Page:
J. Hubner: I have to ask, where did you guys come up with the album title? 

Kendra Johnson: The album title is the most annoying phrase I like to say all the time to agitate friends. Punctuating it properly to be said the way it was intended is the icing on the cake.

J. Hubner: And who did the artwork for the EP? 

Kendra Johnson: The album artwork was done by Jennifer Story. After seeing her art at different shows and events over the years we thought she would be great at making her interpretation of a snark.

J. Hubner: Well the EP sounds great. The band sounds as tight as ever. How often do The Snarks get together to practice and write?

Dan Kinnaley: Thanks! We try to get together at least twice a week and most months play two or three shows so we get a lot of opportunities to play together. The sound on the record is a result of all the practice and shows, as well as the analog recording which really did make us focus on playing everything as tight as we could.

J. Hubner: Is the songwriting process similar to what it was with Night At Crystal Beach? What inspired the writing this time around?

Dan Kinnaley: The songwriting is still collaborative. We all bring ideas and jam on them making tweaks and changes to the arrangements as a group. On ‘Night at Crystal Beach’ we were writing songs inspired by our favorite punk, surf, and rock and roll records, most of them from the 70s. Those influences are still there on Carpe YOLO, but I think now that we’ve settled in as a band we are just writing Snarks songs.

Bart Helms: Yeah, we’ve reached the point where no matter how much a new riff sounds like The Damned in your head, once you bring it to practice it’s going to come out like The Snarks. It’s a weird process to view from the inside. People have said they can’t tell who plays which guitar part, for example, and to us that’s baffling. Listening to us individually, Zach and I couldn’t be more different, but when you blend it all together, it’s just The Snarks.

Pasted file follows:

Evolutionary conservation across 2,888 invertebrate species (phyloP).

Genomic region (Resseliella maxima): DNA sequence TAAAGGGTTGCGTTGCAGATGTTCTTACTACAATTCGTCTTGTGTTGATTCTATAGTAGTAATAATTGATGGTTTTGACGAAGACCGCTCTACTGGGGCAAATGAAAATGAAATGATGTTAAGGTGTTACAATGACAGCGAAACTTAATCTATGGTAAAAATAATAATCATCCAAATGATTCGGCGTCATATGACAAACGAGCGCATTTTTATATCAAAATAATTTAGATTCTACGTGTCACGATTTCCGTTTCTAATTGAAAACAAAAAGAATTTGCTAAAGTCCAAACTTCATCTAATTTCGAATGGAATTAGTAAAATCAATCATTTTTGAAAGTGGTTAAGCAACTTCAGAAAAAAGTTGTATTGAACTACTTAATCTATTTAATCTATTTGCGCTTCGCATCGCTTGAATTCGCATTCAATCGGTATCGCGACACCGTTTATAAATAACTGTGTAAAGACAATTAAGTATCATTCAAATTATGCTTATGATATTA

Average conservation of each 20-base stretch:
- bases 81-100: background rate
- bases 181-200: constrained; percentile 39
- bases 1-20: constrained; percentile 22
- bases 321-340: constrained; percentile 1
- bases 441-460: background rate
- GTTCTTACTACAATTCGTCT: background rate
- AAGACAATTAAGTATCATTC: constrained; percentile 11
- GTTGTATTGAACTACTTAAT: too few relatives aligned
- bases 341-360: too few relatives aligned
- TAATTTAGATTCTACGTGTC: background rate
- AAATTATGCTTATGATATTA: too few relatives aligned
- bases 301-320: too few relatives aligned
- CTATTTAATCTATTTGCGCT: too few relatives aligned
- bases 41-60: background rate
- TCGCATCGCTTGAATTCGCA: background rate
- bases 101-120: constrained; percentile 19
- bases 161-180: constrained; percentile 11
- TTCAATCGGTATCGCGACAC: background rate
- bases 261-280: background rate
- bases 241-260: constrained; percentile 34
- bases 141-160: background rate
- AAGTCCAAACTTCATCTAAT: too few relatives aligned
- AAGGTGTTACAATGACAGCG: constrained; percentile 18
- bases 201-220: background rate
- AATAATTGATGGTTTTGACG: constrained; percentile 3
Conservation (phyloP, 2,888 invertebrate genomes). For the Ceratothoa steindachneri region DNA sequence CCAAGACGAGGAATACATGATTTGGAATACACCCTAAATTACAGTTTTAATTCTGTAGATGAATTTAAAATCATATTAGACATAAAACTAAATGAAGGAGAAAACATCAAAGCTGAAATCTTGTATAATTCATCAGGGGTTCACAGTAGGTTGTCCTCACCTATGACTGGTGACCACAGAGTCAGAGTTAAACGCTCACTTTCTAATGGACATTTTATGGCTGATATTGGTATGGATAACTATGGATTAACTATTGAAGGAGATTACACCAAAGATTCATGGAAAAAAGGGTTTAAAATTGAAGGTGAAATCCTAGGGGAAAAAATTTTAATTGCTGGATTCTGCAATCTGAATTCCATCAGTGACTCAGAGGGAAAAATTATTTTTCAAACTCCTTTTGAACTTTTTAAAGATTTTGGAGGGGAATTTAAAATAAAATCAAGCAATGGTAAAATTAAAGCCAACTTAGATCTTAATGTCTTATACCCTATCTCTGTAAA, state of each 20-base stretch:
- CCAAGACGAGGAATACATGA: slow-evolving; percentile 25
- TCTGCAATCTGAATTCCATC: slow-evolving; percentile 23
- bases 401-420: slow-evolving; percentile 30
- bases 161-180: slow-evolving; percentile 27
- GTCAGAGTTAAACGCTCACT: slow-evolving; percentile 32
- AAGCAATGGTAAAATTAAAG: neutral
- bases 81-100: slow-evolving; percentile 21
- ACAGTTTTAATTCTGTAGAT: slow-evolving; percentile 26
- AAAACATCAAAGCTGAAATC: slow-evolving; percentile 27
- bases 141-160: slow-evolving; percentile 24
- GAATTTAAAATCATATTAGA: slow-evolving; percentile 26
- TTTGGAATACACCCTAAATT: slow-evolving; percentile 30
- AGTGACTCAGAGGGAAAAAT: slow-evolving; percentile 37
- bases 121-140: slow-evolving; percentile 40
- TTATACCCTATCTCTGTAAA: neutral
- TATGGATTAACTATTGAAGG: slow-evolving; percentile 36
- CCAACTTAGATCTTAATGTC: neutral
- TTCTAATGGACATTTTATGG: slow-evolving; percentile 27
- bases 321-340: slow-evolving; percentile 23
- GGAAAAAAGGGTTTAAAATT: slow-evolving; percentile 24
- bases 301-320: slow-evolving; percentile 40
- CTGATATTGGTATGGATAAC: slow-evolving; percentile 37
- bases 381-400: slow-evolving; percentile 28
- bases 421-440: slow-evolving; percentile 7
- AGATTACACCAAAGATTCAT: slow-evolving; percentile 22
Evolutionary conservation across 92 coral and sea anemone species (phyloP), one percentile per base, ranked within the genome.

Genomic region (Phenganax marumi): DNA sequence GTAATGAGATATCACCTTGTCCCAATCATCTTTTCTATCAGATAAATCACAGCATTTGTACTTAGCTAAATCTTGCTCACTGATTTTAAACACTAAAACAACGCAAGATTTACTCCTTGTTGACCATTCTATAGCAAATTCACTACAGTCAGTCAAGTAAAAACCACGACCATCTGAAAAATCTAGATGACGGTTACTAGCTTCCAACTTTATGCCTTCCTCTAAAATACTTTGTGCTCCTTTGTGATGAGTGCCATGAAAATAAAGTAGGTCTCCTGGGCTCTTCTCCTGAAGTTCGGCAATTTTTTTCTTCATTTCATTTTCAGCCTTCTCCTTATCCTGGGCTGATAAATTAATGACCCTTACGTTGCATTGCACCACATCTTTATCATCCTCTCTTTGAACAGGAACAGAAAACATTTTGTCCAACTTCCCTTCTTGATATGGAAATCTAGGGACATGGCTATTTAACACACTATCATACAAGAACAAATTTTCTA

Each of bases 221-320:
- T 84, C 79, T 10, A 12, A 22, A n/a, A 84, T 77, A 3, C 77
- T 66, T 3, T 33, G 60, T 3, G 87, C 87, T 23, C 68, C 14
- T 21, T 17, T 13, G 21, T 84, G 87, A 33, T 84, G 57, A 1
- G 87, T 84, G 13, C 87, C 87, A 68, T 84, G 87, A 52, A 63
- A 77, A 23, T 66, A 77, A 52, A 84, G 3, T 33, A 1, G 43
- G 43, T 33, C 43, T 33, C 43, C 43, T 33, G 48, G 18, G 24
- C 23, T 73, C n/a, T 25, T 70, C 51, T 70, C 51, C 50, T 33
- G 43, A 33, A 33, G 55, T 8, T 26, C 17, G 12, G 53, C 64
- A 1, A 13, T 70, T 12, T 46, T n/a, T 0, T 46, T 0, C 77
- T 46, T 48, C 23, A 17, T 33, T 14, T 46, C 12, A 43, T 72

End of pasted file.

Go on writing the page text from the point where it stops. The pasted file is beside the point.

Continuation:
J. Hubner: The release show was back in February. How did that go? Who else played that night?

Dan Kinnaley:  It was nice to see so many people come out to the Rail for the release show. We played the new EP from front to back, and followed it up with all new songs and a cover of Psycho Killer by The Talking Heads. Our friends Heaven’s Gateway Drugs and The Meatflowers shared the bill with us and they both played amazing sets.

J. Hubner: What’s the rest of 2016 hold for The Snarks? 

Dan Kinnaley:  We’re going to try and play out as much as we can, and are currently working on writing a full length.


 

Keep up with everything Snarks-related at thesnarks.com. And check them out live on April 9th at CS3 with Heaven’s Gateway Drugs.